Writing for scientific purposes can be challenging and usually requires both discipline-specific study and lots of practice. Here you will find models of scientific writing, suggestions for how to read and review primary literature, and explanations of several conventions of scientific writing.
245WLongPaperGuide: Powerpoint on Writing a Long Paper: This powerpoint provides information on topic choice, organizing/understanding sources, finding connections across sources or building a thesis/argument for the paper and conventions of scientific writing.
Gopen & Swann paper: A classic paper on distinguishing between clear and confused writing in science that highlights some common mistakes and problems. May be useful for providing students with ideas on common pitfalls in science writing.
Sand-Jensen paper: A recent work that humorously illustrates problems with scientific writing (biological focus) and some ways to remedy them.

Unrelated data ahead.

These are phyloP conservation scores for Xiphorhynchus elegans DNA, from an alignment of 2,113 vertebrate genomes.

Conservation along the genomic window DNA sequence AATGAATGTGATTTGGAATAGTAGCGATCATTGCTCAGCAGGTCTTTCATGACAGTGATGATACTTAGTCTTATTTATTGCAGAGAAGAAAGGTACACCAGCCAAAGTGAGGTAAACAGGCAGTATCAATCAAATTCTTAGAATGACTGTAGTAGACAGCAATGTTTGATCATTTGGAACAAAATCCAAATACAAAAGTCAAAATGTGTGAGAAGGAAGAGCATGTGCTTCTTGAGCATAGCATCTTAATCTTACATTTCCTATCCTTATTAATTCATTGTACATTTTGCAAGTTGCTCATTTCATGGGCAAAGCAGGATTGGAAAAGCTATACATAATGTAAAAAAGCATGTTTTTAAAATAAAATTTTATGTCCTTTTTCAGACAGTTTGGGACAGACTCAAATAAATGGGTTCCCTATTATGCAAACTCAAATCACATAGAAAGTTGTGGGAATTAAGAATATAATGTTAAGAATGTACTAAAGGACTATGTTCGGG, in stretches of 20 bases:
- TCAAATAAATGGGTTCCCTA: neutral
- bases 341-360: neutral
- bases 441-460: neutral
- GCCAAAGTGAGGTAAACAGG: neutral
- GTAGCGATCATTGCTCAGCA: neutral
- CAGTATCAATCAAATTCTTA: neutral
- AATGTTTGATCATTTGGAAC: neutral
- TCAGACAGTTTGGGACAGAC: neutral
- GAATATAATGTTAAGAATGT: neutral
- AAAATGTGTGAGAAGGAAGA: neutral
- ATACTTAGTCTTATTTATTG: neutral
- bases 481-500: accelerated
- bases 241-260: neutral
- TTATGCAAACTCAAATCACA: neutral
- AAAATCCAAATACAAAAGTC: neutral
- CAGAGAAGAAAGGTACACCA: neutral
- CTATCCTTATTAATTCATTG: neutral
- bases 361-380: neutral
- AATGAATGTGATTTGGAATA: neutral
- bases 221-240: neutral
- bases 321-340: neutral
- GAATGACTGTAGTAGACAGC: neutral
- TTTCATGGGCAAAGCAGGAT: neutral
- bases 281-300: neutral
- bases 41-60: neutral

Peer Review Template: This is a form intended to guide the peer review process if instructors choose to experiment with this approach. Peer review is used extensively in the non-scientific fields and can be an extremely useful way to encourage students to take ownership of the redrafting and editing process. Feel free to adapt the format to your course/assignment specifications.
The “Says/Does” Approach to Reading Primary Literature: This handout is intended to guide students in the identification of the informative versus persuasive aspects of the primary literature in biology. It can be used to instigate thoughtful reading of the primary literature.